By this I mean that any forces that the spine is dealing with are evenly spread over its length; i.e. no part of the spine is taking more force than any other part. (I do not mean tha
Your neck controls your future comfort.
It’s never too late to do something about your posture, although it’s probably true to say that the earlier you start, the more comfortable your later years will be. The ‘Seesaw Law’.
In some respects, your spine works like a seesaw; if you do something to one end, there will be a reaction not only at the other end, but across the entire length of the seesaw. In other words, if you position your neck incorrectly on your body, you are
How is it at the moment? Where does your neck begin and end?
Anatomically your neck is 7 vertebrae long, starting at the skull (under and up inside), and finishing at the slightly more protrusive vertebra C7 (the 7th cervical vertebra) which is at the base of the neck, above shoulder line height. To be honest, I’m not actually very interested in its anatomical length, I’m much more interested in its functional length.
Functionally it finishes around about T3 (i.e. the 3rd t
We don’t usually think much about the way that we move around in our everyday lives; we just do it. However, when people take up tai chi or qigong, they often start moving very self-consciously, and a movement that they would normally do both smoothly and gracefully becomes clumsy whilst the body posture gets lost completely. For example, moving the body from a rear foot to a front foot (this could be a push) is one of those things that brings out the dif
In both in taiji and in qigong there is often the need to raise the knee, either to kick, or perhaps as an exercise for the pelvis, or perhaps just to take a step.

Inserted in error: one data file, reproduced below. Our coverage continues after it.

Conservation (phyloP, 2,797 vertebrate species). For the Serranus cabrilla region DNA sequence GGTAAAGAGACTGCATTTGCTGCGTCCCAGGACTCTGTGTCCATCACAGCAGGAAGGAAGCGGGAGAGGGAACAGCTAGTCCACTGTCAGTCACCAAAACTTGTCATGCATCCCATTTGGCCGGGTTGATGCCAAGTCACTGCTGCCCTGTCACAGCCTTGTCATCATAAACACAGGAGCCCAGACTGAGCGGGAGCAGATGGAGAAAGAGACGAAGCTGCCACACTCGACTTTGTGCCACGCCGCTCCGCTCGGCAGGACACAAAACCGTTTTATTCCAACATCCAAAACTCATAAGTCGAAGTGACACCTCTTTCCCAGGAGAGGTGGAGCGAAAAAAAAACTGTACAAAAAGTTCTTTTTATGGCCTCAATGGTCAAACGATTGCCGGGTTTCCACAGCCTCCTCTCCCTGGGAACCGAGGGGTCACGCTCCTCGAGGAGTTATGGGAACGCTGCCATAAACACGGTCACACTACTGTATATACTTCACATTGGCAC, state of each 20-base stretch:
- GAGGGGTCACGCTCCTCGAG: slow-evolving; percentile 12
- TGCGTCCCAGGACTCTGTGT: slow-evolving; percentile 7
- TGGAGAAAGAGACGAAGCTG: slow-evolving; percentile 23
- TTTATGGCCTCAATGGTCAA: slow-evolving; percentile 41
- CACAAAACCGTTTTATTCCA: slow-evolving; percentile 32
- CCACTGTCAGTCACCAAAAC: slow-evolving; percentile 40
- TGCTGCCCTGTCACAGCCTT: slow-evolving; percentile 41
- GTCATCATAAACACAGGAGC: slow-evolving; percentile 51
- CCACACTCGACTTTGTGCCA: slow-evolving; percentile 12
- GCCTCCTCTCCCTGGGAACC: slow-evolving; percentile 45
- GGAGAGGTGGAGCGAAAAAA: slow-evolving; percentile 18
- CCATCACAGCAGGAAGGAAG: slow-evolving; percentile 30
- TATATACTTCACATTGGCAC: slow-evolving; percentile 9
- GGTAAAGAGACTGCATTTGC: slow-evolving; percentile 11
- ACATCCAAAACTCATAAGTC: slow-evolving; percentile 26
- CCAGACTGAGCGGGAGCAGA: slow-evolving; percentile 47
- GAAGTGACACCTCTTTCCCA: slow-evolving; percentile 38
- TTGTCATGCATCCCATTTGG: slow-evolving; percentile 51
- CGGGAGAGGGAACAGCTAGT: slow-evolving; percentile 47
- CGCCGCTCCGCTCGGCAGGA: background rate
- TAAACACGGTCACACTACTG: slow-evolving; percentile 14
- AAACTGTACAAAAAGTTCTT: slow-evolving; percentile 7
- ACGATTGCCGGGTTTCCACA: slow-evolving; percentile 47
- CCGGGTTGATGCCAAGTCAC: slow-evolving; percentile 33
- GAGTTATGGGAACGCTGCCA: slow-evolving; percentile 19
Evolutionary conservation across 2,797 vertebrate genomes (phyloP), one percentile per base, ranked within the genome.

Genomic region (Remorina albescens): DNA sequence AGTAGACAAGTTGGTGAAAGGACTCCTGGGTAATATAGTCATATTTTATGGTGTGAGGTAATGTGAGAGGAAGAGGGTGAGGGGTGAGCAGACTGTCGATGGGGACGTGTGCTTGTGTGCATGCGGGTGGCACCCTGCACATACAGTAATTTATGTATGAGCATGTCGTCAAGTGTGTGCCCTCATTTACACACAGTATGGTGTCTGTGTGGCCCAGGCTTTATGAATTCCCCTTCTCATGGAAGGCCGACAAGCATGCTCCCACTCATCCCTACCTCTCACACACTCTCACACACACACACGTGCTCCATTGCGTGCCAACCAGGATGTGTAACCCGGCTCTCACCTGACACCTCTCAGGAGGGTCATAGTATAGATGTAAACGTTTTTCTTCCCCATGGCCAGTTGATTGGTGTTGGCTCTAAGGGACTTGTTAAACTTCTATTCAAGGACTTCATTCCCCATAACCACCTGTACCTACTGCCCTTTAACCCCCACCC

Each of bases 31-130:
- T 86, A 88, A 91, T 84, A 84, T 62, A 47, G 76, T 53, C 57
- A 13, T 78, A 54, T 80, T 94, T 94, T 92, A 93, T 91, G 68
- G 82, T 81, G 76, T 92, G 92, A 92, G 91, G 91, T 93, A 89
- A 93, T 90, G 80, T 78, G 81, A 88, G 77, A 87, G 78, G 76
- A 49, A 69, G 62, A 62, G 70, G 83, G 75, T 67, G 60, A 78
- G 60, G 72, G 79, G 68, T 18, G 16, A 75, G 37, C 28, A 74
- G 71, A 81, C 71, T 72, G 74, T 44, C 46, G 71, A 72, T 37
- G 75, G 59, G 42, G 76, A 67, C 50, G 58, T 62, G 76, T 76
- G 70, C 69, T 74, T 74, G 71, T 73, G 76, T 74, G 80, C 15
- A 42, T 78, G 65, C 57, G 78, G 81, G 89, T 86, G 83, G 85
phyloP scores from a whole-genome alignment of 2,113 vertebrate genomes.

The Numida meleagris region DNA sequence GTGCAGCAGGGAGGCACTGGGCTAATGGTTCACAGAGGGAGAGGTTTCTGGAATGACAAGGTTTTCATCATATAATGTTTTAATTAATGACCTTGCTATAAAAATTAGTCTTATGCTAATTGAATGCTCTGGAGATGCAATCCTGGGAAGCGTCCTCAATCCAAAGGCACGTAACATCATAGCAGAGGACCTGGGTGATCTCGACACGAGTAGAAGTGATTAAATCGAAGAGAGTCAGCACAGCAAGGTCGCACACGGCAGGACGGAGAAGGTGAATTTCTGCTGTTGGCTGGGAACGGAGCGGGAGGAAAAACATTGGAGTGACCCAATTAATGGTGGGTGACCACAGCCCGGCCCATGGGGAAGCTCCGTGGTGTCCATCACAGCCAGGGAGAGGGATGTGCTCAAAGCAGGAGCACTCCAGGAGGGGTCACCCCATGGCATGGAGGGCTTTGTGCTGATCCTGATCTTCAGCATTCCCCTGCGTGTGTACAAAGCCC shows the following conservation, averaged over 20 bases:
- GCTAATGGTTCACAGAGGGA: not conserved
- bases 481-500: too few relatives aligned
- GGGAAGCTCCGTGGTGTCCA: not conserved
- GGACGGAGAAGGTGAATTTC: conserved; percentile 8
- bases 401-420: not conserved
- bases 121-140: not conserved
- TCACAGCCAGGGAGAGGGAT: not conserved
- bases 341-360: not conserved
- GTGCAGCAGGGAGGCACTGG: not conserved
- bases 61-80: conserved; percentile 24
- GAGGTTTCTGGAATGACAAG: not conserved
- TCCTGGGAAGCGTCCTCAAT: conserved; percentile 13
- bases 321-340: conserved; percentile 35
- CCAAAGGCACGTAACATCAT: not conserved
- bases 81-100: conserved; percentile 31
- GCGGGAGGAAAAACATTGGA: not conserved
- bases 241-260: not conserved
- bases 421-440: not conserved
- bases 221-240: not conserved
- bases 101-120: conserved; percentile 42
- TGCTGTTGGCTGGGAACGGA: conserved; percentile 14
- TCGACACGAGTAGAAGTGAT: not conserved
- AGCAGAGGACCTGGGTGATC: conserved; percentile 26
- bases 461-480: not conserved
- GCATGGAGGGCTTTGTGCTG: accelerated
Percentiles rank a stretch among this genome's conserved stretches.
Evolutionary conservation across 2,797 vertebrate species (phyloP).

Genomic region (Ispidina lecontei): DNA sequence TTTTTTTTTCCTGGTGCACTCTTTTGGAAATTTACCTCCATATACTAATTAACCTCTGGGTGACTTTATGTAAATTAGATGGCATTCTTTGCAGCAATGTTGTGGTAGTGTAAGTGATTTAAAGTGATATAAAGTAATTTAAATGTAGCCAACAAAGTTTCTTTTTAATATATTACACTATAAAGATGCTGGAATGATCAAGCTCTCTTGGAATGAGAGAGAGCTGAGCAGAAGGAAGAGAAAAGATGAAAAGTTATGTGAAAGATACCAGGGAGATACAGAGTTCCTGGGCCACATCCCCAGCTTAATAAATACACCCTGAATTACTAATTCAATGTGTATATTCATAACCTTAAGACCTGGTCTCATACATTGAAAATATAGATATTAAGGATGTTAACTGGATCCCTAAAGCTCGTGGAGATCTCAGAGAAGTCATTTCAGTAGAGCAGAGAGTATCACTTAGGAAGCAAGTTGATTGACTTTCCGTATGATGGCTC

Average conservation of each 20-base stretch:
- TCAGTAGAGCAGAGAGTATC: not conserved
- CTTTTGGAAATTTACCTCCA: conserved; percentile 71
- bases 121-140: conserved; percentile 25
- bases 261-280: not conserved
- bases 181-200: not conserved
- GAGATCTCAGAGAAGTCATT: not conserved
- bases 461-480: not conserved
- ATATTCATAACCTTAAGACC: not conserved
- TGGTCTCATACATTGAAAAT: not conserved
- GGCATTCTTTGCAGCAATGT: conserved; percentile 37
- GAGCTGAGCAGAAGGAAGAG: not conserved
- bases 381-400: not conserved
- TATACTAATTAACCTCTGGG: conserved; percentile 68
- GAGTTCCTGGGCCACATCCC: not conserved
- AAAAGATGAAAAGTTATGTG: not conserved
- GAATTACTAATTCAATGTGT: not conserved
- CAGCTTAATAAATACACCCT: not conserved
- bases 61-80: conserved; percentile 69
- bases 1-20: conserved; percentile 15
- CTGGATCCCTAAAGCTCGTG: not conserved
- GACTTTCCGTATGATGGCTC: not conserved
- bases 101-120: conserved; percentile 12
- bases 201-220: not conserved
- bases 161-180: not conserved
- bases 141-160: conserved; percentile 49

As in raising your arm efficiently, there is a similar method with the leg. What happens inside you when you lift your knee?
There are several muscles involved in lifting the leg. If all you want to know is which are the main muscles used to do the job, then they are: The Rectus Femoris The Iliacus The Iliopsoas
Pelvic tilt, and ‘Sucking & Tucking’
How do you get your pelvis to tilt? When trying to describe it, the concept of the ‘pelvic tilt’ works for some, for others the idea of ‘sucking & tucking’ is useful, and for other people, the exercise below, combined with ‘sucking & tucking’, might work even better. Try the following… Put the knuckles of one hand on the small of your back. By flexing your spine beneath your knuckles, see if you can push your knuckles backwards. [You can
The classics say:
“Head upright to let the shen [spirit of vitality] rise to the top of the head. Don’t use Li [external strength], or the neck will be stiff and the qi [vital life energy] and blood cannot flow through. It is necessary to have a natural and lively feeling. If the spirit cannot reach the headtop, it cannot raise“. Actually, it’s a great description! But it begs the question, how should you position your neck … not just in Tai Chi, but in day-to-day use?
‘Open’ (Kai, pron. ‘Kigh’, as in ‘High‘) & ‘Close’ (He, pron. as in Her) is one of the keystones to the internal aspect of taiji.
Taiji can look beautiful without it, but the beauty is skin deep… and the taiji lacks power. Kai/He of the lower torso/abdomen involves physical effort, in the sense that you have to use your abdominal muscles; and to do it efficiently and effectively, you need to engage them more than most people seem to realise. The Mechanics
Those of you who d